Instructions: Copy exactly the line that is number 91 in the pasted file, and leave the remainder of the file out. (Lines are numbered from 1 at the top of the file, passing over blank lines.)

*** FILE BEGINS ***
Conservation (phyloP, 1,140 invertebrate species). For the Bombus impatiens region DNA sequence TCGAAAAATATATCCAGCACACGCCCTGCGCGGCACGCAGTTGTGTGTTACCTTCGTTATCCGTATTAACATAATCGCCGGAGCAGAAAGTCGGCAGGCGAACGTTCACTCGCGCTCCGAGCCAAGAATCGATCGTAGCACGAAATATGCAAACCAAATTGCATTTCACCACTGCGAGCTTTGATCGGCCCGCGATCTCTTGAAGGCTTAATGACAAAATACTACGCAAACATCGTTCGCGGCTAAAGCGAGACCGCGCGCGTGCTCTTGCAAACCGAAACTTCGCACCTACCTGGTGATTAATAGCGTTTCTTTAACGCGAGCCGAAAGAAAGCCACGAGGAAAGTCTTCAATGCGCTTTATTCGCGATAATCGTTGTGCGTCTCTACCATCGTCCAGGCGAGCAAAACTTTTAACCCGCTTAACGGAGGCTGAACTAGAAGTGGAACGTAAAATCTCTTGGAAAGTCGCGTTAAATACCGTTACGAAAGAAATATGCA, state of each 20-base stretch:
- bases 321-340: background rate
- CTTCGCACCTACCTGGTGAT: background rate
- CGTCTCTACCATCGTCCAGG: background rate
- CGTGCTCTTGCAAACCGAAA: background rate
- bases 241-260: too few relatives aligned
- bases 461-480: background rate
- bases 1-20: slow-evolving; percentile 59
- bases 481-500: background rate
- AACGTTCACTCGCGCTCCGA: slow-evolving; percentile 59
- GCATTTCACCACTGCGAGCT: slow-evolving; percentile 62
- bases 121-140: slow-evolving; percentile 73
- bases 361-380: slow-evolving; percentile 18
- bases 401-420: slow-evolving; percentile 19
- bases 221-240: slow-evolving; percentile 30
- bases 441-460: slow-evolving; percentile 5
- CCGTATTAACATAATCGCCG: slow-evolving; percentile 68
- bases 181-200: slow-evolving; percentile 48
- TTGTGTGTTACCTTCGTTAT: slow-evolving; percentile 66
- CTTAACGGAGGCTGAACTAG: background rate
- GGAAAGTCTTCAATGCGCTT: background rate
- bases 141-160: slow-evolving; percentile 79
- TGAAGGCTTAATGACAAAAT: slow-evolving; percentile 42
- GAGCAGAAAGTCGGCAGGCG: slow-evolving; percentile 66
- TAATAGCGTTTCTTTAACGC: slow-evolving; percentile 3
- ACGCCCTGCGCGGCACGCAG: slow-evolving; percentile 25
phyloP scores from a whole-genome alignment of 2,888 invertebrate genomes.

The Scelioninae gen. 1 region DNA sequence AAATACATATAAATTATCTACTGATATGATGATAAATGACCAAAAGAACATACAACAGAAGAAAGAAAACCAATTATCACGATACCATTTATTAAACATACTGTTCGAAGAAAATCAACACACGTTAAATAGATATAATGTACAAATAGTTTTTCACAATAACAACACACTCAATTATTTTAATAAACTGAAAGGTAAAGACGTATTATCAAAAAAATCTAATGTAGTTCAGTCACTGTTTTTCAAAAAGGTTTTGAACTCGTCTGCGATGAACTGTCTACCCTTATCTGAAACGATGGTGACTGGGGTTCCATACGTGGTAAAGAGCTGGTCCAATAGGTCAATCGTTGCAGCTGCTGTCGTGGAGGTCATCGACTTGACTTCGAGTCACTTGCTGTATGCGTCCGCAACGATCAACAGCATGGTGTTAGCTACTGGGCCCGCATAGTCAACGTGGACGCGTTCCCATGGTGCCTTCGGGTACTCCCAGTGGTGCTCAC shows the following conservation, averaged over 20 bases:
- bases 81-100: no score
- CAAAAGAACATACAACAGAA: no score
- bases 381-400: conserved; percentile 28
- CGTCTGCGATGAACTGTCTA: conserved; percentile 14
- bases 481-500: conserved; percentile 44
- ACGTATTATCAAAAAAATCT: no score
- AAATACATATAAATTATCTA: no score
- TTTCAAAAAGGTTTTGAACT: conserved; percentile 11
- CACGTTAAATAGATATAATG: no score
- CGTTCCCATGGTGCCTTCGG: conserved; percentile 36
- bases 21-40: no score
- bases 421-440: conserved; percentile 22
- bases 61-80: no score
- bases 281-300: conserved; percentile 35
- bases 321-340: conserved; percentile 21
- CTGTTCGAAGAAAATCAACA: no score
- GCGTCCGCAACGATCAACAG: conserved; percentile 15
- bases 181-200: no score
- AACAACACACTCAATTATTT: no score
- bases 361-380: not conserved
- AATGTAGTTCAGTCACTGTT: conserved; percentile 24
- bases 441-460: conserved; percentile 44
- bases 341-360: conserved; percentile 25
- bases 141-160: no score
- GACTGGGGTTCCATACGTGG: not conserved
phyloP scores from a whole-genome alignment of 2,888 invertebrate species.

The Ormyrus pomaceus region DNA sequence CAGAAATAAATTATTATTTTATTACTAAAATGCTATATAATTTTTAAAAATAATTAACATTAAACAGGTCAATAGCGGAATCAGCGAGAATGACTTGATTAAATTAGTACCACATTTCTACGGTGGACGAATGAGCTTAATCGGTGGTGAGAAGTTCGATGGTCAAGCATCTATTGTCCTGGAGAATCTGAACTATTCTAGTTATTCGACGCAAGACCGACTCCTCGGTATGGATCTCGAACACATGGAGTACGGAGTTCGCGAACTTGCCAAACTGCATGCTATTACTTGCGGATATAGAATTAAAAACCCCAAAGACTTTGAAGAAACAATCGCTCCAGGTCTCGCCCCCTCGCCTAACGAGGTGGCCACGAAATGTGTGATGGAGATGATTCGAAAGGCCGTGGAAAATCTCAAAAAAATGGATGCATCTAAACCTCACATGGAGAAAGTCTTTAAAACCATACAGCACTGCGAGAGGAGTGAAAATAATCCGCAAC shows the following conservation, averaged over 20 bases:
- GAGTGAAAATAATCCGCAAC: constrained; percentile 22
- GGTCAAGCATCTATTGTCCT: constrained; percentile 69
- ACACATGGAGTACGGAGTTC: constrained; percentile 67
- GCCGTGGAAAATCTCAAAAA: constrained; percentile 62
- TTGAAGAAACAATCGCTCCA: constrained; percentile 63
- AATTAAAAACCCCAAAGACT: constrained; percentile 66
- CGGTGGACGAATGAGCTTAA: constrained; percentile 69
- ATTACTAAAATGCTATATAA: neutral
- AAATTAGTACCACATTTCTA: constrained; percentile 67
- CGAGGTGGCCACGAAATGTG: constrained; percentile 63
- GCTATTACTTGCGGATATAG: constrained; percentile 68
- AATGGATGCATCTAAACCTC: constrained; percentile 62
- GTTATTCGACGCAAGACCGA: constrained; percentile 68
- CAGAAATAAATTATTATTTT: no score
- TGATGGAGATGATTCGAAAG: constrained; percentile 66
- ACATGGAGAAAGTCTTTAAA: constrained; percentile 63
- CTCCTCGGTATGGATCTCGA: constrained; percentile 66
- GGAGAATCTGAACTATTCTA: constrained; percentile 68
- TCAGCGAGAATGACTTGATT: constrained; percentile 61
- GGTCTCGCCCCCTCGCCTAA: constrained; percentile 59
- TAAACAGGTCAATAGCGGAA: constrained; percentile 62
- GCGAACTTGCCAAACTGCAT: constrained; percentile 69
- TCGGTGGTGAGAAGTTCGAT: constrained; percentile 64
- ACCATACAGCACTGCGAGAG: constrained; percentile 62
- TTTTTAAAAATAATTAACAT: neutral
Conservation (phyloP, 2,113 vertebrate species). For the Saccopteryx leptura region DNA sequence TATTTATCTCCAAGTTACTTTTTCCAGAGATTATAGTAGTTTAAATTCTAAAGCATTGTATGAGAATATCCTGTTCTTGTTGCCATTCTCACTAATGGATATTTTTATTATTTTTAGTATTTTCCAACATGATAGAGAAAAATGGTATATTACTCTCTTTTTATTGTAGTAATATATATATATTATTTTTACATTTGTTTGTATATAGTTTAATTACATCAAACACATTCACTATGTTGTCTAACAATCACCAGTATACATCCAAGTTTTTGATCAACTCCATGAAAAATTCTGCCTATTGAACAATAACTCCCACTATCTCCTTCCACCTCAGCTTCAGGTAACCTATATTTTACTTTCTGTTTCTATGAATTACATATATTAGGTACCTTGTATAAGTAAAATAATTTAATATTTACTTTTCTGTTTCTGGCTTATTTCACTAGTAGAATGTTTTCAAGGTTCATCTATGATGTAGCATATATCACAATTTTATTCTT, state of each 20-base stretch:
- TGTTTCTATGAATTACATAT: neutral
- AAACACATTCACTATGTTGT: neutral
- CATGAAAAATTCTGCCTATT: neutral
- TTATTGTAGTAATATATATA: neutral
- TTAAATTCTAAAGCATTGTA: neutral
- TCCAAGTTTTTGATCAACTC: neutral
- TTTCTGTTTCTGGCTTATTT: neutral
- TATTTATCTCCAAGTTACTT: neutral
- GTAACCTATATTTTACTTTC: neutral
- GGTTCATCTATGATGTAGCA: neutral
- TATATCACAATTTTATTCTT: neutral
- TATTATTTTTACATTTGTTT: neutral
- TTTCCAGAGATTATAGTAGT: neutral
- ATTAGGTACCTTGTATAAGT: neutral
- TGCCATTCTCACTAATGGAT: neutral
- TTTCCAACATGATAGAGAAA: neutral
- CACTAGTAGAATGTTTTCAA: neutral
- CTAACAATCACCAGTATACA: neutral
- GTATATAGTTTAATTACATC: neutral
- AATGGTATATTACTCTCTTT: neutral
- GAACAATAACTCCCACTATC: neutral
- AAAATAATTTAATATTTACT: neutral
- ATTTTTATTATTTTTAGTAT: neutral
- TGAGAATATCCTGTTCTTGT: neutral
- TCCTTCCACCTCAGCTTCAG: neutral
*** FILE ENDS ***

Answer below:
- GGTTCATCTATGATGTAGCA: neutral